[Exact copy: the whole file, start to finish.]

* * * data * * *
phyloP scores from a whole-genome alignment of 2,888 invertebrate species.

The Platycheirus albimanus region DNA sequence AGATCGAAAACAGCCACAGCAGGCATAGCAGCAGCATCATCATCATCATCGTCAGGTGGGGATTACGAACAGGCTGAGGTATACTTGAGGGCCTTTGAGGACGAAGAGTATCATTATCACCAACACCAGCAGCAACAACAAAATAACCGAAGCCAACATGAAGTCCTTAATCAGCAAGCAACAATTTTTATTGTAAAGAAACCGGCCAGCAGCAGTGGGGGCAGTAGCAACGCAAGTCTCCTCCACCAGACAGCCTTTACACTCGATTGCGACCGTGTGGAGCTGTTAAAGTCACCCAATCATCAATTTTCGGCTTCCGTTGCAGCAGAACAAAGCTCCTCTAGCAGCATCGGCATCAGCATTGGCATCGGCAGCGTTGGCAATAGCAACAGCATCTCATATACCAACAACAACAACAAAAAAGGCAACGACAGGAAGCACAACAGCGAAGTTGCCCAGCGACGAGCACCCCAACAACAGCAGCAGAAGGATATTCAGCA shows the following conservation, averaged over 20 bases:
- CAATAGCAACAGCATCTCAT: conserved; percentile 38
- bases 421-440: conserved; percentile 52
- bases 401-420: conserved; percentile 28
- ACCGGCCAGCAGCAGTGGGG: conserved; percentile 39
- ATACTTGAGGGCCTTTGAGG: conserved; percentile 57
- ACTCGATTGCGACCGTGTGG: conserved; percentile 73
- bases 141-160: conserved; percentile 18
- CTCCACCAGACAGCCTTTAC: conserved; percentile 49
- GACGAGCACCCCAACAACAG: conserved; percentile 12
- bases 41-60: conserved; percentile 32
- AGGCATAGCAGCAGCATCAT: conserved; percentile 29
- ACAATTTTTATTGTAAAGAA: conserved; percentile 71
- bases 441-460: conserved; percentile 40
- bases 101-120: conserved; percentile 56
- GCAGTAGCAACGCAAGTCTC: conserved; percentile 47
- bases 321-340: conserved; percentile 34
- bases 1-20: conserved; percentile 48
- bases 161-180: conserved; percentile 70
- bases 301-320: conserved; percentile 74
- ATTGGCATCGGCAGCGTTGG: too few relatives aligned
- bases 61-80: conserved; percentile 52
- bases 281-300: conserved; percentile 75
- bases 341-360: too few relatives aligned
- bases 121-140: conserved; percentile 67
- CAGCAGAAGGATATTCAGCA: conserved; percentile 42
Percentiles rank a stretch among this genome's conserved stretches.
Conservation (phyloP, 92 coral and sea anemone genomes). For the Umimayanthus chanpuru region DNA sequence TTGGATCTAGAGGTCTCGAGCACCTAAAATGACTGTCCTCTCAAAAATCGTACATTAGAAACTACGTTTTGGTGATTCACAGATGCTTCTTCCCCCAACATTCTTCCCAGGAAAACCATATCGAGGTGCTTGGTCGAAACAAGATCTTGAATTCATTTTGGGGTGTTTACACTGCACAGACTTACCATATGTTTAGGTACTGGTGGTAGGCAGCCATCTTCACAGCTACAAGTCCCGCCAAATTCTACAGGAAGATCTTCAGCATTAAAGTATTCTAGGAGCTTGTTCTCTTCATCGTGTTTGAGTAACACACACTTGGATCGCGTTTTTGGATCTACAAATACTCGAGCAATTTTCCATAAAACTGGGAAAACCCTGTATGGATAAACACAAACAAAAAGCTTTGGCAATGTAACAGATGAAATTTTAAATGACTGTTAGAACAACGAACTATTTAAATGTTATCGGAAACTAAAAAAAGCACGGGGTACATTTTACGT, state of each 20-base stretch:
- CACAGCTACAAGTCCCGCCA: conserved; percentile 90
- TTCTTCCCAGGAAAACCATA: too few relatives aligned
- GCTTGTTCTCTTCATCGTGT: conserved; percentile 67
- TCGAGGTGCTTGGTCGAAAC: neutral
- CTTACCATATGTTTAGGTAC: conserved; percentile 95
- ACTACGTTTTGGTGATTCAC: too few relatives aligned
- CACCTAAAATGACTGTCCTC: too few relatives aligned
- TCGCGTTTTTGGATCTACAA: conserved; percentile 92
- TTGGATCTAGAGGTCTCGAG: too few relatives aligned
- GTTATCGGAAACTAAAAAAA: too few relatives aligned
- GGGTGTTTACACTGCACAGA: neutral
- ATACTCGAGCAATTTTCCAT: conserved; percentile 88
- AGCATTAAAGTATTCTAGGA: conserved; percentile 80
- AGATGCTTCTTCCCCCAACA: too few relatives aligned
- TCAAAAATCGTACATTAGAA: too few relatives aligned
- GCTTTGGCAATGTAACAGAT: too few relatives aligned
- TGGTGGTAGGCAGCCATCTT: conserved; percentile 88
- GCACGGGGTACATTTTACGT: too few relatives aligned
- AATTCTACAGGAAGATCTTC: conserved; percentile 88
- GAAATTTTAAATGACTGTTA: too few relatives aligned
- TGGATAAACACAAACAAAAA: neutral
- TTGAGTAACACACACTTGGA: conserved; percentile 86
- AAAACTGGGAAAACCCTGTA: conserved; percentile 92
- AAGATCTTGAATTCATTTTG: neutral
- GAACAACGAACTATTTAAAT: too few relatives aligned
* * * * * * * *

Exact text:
phyloP scores from a whole-genome alignment of 2,888 invertebrate species.

The Platycheirus albimanus region DNA sequence AGATCGAAAACAGCCACAGCAGGCATAGCAGCAGCATCATCATCATCATCGTCAGGTGGGGATTACGAACAGGCTGAGGTATACTTGAGGGCCTTTGAGGACGAAGAGTATCATTATCACCAACACCAGCAGCAACAACAAAATAACCGAAGCCAACATGAAGTCCTTAATCAGCAAGCAACAATTTTTATTGTAAAGAAACCGGCCAGCAGCAGTGGGGGCAGTAGCAACGCAAGTCTCCTCCACCAGACAGCCTTTACACTCGATTGCGACCGTGTGGAGCTGTTAAAGTCACCCAATCATCAATTTTCGGCTTCCGTTGCAGCAGAACAAAGCTCCTCTAGCAGCATCGGCATCAGCATTGGCATCGGCAGCGTTGGCAATAGCAACAGCATCTCATATACCAACAACAACAACAAAAAAGGCAACGACAGGAAGCACAACAGCGAAGTTGCCCAGCGACGAGCACCCCAACAACAGCAGCAGAAGGATATTCAGCA shows the following conservation, averaged over 20 bases:
- CAATAGCAACAGCATCTCAT: conserved; percentile 38
- bases 421-440: conserved; percentile 52
- bases 401-420: conserved; percentile 28
- ACCGGCCAGCAGCAGTGGGG: conserved; percentile 39
- ATACTTGAGGGCCTTTGAGG: conserved; percentile 57
- ACTCGATTGCGACCGTGTGG: conserved; percentile 73
- bases 141-160: conserved; percentile 18
- CTCCACCAGACAGCCTTTAC: conserved; percentile 49
- GACGAGCACCCCAACAACAG: conserved; percentile 12
- bases 41-60: conserved; percentile 32
- AGGCATAGCAGCAGCATCAT: conserved; percentile 29
- ACAATTTTTATTGTAAAGAA: conserved; percentile 71
- bases 441-460: conserved; percentile 40
- bases 101-120: conserved; percentile 56
- GCAGTAGCAACGCAAGTCTC: conserved; percentile 47
- bases 321-340: conserved; percentile 34
- bases 1-20: conserved; percentile 48
- bases 161-180: conserved; percentile 70
- bases 301-320: conserved; percentile 74
- ATTGGCATCGGCAGCGTTGG: too few relatives aligned
- bases 61-80: conserved; percentile 52
- bases 281-300: conserved; percentile 75
- bases 341-360: too few relatives aligned
- bases 121-140: conserved; percentile 67
- CAGCAGAAGGATATTCAGCA: conserved; percentile 42
Percentiles rank a stretch among this genome's conserved stretches.
Conservation (phyloP, 92 coral and sea anemone genomes). For the Umimayanthus chanpuru region DNA sequence TTGGATCTAGAGGTCTCGAGCACCTAAAATGACTGTCCTCTCAAAAATCGTACATTAGAAACTACGTTTTGGTGATTCACAGATGCTTCTTCCCCCAACATTCTTCCCAGGAAAACCATATCGAGGTGCTTGGTCGAAACAAGATCTTGAATTCATTTTGGGGTGTTTACACTGCACAGACTTACCATATGTTTAGGTACTGGTGGTAGGCAGCCATCTTCACAGCTACAAGTCCCGCCAAATTCTACAGGAAGATCTTCAGCATTAAAGTATTCTAGGAGCTTGTTCTCTTCATCGTGTTTGAGTAACACACACTTGGATCGCGTTTTTGGATCTACAAATACTCGAGCAATTTTCCATAAAACTGGGAAAACCCTGTATGGATAAACACAAACAAAAAGCTTTGGCAATGTAACAGATGAAATTTTAAATGACTGTTAGAACAACGAACTATTTAAATGTTATCGGAAACTAAAAAAAGCACGGGGTACATTTTACGT, state of each 20-base stretch:
- CACAGCTACAAGTCCCGCCA: conserved; percentile 90
- TTCTTCCCAGGAAAACCATA: too few relatives aligned
- GCTTGTTCTCTTCATCGTGT: conserved; percentile 67
- TCGAGGTGCTTGGTCGAAAC: neutral
- CTTACCATATGTTTAGGTAC: conserved; percentile 95
- ACTACGTTTTGGTGATTCAC: too few relatives aligned
- CACCTAAAATGACTGTCCTC: too few relatives aligned
- TCGCGTTTTTGGATCTACAA: conserved; percentile 92
- TTGGATCTAGAGGTCTCGAG: too few relatives aligned
- GTTATCGGAAACTAAAAAAA: too few relatives aligned
- GGGTGTTTACACTGCACAGA: neutral
- ATACTCGAGCAATTTTCCAT: conserved; percentile 88
- AGCATTAAAGTATTCTAGGA: conserved; percentile 80
- AGATGCTTCTTCCCCCAACA: too few relatives aligned
- TCAAAAATCGTACATTAGAA: too few relatives aligned
- GCTTTGGCAATGTAACAGAT: too few relatives aligned
- TGGTGGTAGGCAGCCATCTT: conserved; percentile 88
- GCACGGGGTACATTTTACGT: too few relatives aligned
- AATTCTACAGGAAGATCTTC: conserved; percentile 88
- GAAATTTTAAATGACTGTTA: too few relatives aligned
- TGGATAAACACAAACAAAAA: neutral
- TTGAGTAACACACACTTGGA: conserved; percentile 86
- AAAACTGGGAAAACCCTGTA: conserved; percentile 92
- AAGATCTTGAATTCATTTTG: neutral
- GAACAACGAACTATTTAAAT: too few relatives aligned